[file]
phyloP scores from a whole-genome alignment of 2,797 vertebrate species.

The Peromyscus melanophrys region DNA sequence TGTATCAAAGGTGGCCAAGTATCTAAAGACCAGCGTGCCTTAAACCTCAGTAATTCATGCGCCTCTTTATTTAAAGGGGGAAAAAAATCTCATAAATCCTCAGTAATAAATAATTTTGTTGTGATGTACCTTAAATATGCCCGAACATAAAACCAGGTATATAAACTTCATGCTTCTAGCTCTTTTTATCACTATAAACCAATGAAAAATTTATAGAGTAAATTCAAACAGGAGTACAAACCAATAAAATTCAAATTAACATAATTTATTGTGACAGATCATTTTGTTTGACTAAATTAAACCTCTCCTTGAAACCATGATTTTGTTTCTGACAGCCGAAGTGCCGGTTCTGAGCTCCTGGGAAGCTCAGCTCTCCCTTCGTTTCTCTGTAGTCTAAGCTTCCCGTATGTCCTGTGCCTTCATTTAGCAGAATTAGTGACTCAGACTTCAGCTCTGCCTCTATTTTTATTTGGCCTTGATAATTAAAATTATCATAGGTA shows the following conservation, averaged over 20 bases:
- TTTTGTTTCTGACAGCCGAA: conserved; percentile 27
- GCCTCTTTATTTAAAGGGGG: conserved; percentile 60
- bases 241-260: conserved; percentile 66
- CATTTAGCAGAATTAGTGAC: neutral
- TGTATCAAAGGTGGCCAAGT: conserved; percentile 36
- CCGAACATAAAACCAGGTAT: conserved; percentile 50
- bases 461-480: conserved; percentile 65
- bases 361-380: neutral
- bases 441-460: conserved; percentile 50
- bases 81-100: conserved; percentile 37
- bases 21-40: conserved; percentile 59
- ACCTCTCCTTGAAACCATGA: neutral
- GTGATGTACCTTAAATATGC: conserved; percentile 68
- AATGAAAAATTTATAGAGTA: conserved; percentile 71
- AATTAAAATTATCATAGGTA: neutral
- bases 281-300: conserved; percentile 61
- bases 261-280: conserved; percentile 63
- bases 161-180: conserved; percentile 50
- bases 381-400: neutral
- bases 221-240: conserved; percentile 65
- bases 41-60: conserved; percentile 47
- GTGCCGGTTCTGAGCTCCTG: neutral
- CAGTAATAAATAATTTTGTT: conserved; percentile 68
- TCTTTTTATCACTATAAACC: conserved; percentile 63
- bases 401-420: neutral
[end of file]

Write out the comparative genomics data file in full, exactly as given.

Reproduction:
phyloP scores from a whole-genome alignment of 2,797 vertebrate species.

The Peromyscus melanophrys region DNA sequence TGTATCAAAGGTGGCCAAGTATCTAAAGACCAGCGTGCCTTAAACCTCAGTAATTCATGCGCCTCTTTATTTAAAGGGGGAAAAAAATCTCATAAATCCTCAGTAATAAATAATTTTGTTGTGATGTACCTTAAATATGCCCGAACATAAAACCAGGTATATAAACTTCATGCTTCTAGCTCTTTTTATCACTATAAACCAATGAAAAATTTATAGAGTAAATTCAAACAGGAGTACAAACCAATAAAATTCAAATTAACATAATTTATTGTGACAGATCATTTTGTTTGACTAAATTAAACCTCTCCTTGAAACCATGATTTTGTTTCTGACAGCCGAAGTGCCGGTTCTGAGCTCCTGGGAAGCTCAGCTCTCCCTTCGTTTCTCTGTAGTCTAAGCTTCCCGTATGTCCTGTGCCTTCATTTAGCAGAATTAGTGACTCAGACTTCAGCTCTGCCTCTATTTTTATTTGGCCTTGATAATTAAAATTATCATAGGTA shows the following conservation, averaged over 20 bases:
- TTTTGTTTCTGACAGCCGAA: conserved; percentile 27
- GCCTCTTTATTTAAAGGGGG: conserved; percentile 60
- bases 241-260: conserved; percentile 66
- CATTTAGCAGAATTAGTGAC: neutral
- TGTATCAAAGGTGGCCAAGT: conserved; percentile 36
- CCGAACATAAAACCAGGTAT: conserved; percentile 50
- bases 461-480: conserved; percentile 65
- bases 361-380: neutral
- bases 441-460: conserved; percentile 50
- bases 81-100: conserved; percentile 37
- bases 21-40: conserved; percentile 59
- ACCTCTCCTTGAAACCATGA: neutral
- GTGATGTACCTTAAATATGC: conserved; percentile 68
- AATGAAAAATTTATAGAGTA: conserved; percentile 71
- AATTAAAATTATCATAGGTA: neutral
- bases 281-300: conserved; percentile 61
- bases 261-280: conserved; percentile 63
- bases 161-180: conserved; percentile 50
- bases 381-400: neutral
- bases 221-240: conserved; percentile 65
- bases 41-60: conserved; percentile 47
- GTGCCGGTTCTGAGCTCCTG: neutral
- CAGTAATAAATAATTTTGTT: conserved; percentile 68
- TCTTTTTATCACTATAAACC: conserved; percentile 63
- bases 401-420: neutral